Sinagpore by MRT: the North South Line, Marina South Pier to Ang Mo Kio

The plan:

Complete my adventure of visiting every MRT (subway) stop in Singapore! The goal is to see what the island looks like if you cover the entirety of this part of the transportation grid, and it’s been a remarkable journey. For my last leg, I rode the southern half of the North South Line (less formally known as the Red Line).

The stops:

Marina South Pier

This is one of the southernmost MRT stops in Singapore (though I suspect that a couple of the stops on the Circle Line have it beat). From the station, it’s just a few steps from the ferries that run out to the beaches of St. John’s and Kusu Islands; it is also the home of the Singapore Maritime Gallery.

You might struggle with luggage in the Singapore heat, but it is possible to walk from the Marina South Pier station to the Marina Bay Cruise Centre. In normal days, this is the center of the Singapore cruise industry; in COVID times, your only option is a Cruise to Nowhere.

The North South line is the oldest of the MRT lines, and most of the stations are pretty bare. But Marina South Pier is part of a later expansion, and it’s one of the newest stations in the country. So it has several pieces of LTA (Land Transport Authority) art, including Past.Transition.Present (made up of 27,000 pieces of old MRT cards) …

… and Singapore Tapestry (a giant clay tile mural with images based on stories told by 1,500 different Singaporeans):

If you hop on the train going north from Marina South Pier super-early in the morning, you can have the train all to yourself.

Marina Bay

The Marina Bay station sits in the middle of an empty field — this is the kind of stop that’s clearly been built with future expansion in mind. You can see from the iconic towers of the Marina Bay Sands hotel off in the distance that it’s a several-block walk from this station to Marina Bay itself.

Right now, the closest building Marina One — but plenty of other people get off at this station to head to work at the edges of downtown.

This station offers a wonderful photo montage, National Day Babies in 2015, which features fifty different people born on Singapore’s National Day from 1965 to 2014:

Raffles Place

The Raffles Place station brings you right up into the heart of downtown — and to one of the coolest-looking MRT station facades:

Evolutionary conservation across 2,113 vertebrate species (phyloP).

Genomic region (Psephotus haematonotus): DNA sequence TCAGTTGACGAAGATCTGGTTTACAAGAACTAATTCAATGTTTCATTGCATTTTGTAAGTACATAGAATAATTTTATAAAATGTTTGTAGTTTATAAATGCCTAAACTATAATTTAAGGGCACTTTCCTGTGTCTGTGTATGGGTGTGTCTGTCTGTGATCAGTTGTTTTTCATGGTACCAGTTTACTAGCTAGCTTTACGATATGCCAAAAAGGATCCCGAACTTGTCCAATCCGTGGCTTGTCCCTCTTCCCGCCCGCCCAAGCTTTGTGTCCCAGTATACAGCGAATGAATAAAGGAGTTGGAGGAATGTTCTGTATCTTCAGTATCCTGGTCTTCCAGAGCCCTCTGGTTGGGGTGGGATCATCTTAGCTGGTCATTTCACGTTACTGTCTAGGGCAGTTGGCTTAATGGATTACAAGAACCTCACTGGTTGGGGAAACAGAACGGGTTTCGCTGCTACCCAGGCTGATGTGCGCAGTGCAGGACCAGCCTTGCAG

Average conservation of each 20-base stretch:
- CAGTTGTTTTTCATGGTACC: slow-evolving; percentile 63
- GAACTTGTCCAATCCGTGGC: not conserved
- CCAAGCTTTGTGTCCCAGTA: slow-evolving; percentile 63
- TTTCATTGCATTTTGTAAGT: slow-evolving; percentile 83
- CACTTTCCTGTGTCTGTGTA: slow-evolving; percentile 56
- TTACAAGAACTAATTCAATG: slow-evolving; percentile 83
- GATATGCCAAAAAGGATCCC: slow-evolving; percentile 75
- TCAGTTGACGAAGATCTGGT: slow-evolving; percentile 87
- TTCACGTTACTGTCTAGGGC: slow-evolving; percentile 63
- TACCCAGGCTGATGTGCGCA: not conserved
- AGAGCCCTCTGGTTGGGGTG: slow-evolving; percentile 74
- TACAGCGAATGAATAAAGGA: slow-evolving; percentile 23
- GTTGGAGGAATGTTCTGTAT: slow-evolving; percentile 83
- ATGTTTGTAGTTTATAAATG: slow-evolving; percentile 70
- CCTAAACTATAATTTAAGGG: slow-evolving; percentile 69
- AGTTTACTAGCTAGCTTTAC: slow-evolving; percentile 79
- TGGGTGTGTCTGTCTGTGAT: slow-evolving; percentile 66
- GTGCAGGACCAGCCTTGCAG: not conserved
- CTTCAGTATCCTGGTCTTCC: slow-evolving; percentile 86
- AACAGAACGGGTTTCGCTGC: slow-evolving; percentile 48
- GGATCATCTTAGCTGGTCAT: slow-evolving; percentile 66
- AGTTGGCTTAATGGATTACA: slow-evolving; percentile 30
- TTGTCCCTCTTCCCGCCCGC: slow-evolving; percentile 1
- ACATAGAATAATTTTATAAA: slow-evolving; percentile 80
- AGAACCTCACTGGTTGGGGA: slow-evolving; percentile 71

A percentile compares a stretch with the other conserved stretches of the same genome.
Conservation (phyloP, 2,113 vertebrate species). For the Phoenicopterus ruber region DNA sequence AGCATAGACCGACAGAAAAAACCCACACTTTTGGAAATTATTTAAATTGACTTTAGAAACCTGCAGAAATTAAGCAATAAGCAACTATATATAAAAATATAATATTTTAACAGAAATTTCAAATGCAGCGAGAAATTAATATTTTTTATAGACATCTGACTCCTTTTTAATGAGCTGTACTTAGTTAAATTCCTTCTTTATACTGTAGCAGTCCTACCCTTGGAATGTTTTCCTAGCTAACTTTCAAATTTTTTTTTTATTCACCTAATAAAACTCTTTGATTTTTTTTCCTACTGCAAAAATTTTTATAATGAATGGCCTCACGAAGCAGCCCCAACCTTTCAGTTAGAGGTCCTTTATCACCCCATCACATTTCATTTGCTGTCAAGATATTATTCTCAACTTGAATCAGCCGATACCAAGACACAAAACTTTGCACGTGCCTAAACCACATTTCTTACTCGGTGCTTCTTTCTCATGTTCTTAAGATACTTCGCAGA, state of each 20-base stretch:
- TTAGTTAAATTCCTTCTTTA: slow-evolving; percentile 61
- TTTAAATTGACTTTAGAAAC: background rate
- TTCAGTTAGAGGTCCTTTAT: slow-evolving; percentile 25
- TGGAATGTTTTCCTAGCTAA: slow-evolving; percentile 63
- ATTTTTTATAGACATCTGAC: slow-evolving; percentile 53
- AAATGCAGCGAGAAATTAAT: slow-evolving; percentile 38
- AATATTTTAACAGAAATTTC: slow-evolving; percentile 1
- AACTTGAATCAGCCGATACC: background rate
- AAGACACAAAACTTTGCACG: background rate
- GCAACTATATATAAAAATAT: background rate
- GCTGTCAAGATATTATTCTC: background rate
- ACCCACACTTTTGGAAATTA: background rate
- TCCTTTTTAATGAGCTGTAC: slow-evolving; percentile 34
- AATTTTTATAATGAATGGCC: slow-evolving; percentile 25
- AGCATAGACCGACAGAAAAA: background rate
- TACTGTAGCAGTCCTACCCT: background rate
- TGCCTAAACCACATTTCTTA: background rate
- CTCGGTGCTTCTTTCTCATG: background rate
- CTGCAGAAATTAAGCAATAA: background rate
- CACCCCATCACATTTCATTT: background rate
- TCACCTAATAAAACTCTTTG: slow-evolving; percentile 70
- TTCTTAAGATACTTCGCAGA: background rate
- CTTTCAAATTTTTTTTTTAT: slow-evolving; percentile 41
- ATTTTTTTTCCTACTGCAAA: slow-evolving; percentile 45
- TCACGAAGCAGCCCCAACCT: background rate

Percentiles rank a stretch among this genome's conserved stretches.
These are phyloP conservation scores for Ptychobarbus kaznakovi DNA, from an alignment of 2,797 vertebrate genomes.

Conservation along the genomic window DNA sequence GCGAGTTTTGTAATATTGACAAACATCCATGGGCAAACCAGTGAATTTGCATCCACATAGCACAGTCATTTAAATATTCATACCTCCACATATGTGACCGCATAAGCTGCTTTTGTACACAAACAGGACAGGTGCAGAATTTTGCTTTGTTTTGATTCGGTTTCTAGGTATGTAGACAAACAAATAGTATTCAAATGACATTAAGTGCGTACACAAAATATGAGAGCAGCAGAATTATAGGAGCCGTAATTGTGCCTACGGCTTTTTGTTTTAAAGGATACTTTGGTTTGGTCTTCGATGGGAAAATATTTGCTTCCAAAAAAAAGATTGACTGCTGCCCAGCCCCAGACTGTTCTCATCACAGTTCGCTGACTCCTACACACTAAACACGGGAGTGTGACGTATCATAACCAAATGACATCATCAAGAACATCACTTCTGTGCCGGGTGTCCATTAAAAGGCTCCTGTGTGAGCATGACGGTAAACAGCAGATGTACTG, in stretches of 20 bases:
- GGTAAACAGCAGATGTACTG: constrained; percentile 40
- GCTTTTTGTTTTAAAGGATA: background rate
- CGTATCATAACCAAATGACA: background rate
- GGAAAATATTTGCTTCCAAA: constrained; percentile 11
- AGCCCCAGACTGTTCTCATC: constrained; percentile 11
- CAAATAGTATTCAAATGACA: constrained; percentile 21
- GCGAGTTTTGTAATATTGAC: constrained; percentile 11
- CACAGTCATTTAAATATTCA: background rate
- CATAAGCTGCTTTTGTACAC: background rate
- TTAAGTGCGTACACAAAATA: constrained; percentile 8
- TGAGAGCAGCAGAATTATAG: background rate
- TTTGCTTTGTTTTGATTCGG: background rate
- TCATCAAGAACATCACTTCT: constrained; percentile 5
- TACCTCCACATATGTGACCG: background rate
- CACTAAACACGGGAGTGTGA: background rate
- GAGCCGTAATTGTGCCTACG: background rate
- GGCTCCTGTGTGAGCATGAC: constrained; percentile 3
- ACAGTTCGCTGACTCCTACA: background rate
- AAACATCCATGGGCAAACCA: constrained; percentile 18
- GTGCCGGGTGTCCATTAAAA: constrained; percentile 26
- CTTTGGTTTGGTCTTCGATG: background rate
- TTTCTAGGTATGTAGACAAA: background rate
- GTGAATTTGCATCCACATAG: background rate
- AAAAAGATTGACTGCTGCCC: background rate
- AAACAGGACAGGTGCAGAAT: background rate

There’s an interchange with the East West line here, and between that and the access to downtown, this is one of the busiest MRT stops in Singapore. But walk just a few blocks, and you can stroll along the Singapore River, where you can see Boat Quay …

… and some of Singapore’s historic civic buildings:

Fun fact: Raffles Place is one of four MRT stops to be featured in the “Uniquely Singapore Edition” of Monopoly (and the station has a copy on the wall):

City Hall

City Hall actually refers to Singapore’s old City Hall (pictured above) — which, along with the old Supreme Court building, has been turned into the Singapore Natural Gallery.

There’s so much to see at this stop: art (at the National Gallery), the oh-so-British-looking St. Andrew’s Cathedral, malls, office towers, and a giant field known as the Padang (at the end of which stands the famous Singapore Cricket Club).

The City Hall stop is a North South-East West line interchange — and like Raffles Place, it is another extraordinarily busy station. Opened in 1987, it is one of the oldest stops in the MRT network; but unlike many of the other stops built in the late ’80s, it has original station artwork:

Vitreous Enamelled Mural

Dhoby Ghaut

Dhoby Ghaut is HUGE — it’s currently the only three-station interchange in Singapore (it meets up with the Circle Line and the North East Line) — and is also one of the deepest. I think of this as “the land of a thousand escalators.” The Dhoby Ghaut station provides access to multiple Orchard Road shopping centers but also to some remarkably calm places: the Istana (Singapore’s presidential palace), a row of old shophouses and storefronts

… and Dhoby Ghaut Green, where you can stop and relas on the wonderful Victorian-style swings that dot so many of Singapore’s public spaces: